Frequently asked questions about the possible US presidential impeachment

The US Congress’ move to impeach President Donald Trump must be one of the hottest news items in recent times and one can only imagine how restless Trump is at this moment.

Chen Gong founded Anbound Think Tank in 1993. He is now Anbound chief researcher. Chen Gong is one of China’s renowned experts in information analysis. Most of his outstanding academic research activities are in economic information analysis, particularly in the area of public policy

The US Congress’ move to impeach President Donald Trump must be one of the hottest news items in recent times and one can only imagine how restless Trump is at this moment. He often tweets at 6am, right after waking up in order to attack his detractors and defend himself in impeachment related matters.

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There are many questions and confusions over the impeachment. Therefore, we have arranged a few frequently-asked questions and have provided answers to them.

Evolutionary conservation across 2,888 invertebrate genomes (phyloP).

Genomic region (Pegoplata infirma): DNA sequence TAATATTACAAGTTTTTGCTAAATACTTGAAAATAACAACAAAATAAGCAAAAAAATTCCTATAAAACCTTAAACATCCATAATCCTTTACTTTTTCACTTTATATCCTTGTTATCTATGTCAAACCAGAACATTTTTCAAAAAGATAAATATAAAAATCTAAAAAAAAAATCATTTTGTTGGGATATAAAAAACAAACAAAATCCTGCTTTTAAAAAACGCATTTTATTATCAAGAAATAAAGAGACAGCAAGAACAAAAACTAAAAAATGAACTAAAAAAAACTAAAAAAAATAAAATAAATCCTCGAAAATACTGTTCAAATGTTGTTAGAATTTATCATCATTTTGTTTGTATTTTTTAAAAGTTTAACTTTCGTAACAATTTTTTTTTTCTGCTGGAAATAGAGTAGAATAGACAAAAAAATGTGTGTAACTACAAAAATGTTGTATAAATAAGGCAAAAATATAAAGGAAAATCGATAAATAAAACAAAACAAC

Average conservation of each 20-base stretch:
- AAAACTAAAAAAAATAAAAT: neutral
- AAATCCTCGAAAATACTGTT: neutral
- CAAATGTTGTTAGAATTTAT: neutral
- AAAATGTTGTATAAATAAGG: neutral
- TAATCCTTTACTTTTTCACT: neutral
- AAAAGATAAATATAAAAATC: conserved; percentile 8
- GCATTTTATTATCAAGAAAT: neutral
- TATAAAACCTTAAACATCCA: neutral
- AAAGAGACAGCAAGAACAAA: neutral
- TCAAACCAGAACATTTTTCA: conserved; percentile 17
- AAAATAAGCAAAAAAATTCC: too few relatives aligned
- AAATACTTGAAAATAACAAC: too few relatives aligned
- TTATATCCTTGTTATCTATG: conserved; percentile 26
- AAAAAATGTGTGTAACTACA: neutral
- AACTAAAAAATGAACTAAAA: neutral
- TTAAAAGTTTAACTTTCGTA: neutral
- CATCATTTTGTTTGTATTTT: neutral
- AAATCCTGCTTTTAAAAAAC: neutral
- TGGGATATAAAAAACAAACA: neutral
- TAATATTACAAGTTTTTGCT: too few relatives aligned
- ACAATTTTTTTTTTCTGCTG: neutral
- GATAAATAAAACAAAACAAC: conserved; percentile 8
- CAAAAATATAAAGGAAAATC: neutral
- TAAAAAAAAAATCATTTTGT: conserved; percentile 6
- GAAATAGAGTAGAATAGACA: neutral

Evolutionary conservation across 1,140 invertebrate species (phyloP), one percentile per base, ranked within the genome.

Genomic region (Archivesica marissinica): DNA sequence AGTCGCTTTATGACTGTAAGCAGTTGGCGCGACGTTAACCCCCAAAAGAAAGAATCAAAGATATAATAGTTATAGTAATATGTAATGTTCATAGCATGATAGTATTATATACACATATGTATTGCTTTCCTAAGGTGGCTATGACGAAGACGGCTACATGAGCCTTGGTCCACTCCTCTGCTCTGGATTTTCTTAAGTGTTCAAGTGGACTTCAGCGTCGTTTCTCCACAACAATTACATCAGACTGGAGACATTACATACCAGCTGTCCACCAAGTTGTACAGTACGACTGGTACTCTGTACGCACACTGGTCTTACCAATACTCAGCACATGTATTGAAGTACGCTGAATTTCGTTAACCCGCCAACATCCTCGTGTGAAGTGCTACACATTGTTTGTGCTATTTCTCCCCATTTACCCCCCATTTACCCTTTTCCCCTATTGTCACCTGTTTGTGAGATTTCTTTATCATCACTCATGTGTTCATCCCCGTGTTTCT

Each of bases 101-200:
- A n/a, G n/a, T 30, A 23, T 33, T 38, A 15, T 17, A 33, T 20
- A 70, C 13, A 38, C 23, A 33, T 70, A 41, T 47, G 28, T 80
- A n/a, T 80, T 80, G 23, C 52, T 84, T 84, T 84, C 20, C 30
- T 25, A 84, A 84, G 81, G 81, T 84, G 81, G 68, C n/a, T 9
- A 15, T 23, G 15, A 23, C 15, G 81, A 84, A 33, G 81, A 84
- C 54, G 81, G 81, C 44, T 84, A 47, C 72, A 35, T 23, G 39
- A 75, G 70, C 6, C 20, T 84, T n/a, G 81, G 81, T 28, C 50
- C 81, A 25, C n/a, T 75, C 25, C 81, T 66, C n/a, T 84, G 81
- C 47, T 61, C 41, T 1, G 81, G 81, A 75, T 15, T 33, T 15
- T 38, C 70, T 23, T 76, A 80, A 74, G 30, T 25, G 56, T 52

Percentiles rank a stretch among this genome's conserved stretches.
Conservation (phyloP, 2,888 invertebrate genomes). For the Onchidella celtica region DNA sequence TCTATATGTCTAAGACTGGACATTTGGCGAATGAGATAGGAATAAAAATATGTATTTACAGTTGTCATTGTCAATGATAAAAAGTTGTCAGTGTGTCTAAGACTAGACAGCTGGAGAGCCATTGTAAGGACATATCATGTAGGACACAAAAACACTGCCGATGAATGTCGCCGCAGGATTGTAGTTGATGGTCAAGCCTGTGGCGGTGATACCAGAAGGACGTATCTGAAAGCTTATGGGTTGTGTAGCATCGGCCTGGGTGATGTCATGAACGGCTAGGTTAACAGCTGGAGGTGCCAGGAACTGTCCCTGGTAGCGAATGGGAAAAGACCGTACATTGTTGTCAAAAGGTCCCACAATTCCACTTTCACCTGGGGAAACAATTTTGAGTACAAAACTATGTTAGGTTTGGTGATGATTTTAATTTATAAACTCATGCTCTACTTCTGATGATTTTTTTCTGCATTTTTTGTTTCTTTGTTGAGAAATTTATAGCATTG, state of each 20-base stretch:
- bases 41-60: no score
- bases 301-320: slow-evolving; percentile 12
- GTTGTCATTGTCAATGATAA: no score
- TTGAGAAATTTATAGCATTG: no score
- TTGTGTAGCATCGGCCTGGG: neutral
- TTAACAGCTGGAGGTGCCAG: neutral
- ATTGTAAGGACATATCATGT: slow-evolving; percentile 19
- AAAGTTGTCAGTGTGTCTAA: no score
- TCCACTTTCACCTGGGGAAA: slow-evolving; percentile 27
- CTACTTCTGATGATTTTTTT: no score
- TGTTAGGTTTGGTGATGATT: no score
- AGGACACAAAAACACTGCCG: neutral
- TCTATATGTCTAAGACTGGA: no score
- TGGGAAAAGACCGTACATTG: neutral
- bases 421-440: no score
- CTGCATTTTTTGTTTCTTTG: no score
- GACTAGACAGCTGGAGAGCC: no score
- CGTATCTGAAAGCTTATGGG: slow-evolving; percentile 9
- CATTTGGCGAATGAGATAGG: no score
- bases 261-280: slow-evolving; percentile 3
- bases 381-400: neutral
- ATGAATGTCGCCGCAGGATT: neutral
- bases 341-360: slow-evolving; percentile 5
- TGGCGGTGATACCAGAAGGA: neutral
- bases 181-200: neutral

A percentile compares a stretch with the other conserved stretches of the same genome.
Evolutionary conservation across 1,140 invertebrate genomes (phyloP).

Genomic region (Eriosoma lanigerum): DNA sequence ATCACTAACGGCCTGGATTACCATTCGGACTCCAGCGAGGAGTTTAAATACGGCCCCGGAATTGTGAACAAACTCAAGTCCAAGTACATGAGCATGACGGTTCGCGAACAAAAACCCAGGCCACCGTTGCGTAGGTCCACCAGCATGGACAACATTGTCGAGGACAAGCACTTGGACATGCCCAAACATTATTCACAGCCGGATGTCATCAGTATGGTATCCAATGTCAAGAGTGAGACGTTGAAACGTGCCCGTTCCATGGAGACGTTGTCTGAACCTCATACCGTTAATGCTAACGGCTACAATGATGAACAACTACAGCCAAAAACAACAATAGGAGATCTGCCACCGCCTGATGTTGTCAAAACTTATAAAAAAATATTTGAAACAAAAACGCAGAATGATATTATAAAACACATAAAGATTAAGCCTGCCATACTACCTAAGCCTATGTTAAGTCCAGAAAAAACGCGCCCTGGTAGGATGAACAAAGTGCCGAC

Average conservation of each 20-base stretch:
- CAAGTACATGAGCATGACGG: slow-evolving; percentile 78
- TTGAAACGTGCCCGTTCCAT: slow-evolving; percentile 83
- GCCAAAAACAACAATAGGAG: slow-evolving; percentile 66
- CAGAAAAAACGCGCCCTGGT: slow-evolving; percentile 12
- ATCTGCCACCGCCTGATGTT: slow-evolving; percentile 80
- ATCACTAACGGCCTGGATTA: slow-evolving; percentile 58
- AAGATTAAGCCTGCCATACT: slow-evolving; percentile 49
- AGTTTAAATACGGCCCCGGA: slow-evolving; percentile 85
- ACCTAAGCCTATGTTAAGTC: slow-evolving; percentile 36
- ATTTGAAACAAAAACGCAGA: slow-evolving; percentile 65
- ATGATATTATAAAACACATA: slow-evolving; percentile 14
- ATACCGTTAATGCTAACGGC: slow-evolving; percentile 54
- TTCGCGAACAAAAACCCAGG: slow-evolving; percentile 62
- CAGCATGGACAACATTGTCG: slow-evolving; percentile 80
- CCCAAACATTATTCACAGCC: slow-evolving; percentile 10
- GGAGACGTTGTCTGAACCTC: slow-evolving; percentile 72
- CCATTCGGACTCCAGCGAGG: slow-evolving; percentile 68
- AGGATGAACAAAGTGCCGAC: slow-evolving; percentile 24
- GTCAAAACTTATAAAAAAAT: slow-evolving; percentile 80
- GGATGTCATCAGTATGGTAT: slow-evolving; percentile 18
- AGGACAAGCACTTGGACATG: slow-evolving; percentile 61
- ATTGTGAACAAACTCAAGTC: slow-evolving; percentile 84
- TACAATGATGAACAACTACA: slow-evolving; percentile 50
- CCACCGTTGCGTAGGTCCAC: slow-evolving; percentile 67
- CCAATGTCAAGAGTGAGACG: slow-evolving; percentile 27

Q: What is an impeachment?

 

A: Impeachment is a process in the US Constitution to force the president of the United States (POTUS) to step down. Congress can oust the POTUS because of  “treason, bribery, or other high crimes and misdemeanors”. There is no clear definition of the scope of crimes that take place before the POTUS can be impeached. Whether the impeachment procedure is operational and successful, the decisive role in the final analysis is ultimately not up to a judicial interpretation, but has to do with the majority in the Congress. This means the majority in Congress determines the fate of the president. Therefore, the impeachment is not theoretically affected much by the law.

 

Q: Is the impeachment only targeting the POTUS?

 

A: According to the US constitutional procedure, impeachment does not just target the POTUS. Other than the POTUS, other members of the government or even judges can be impeached as well. For instance, there are those who called for the impeachment of Associate Justice of the Supreme Court Brett Kavanaugh, who is now caught up in sexual misconduct scandals.

 

Q: Who can initiate the impeachment?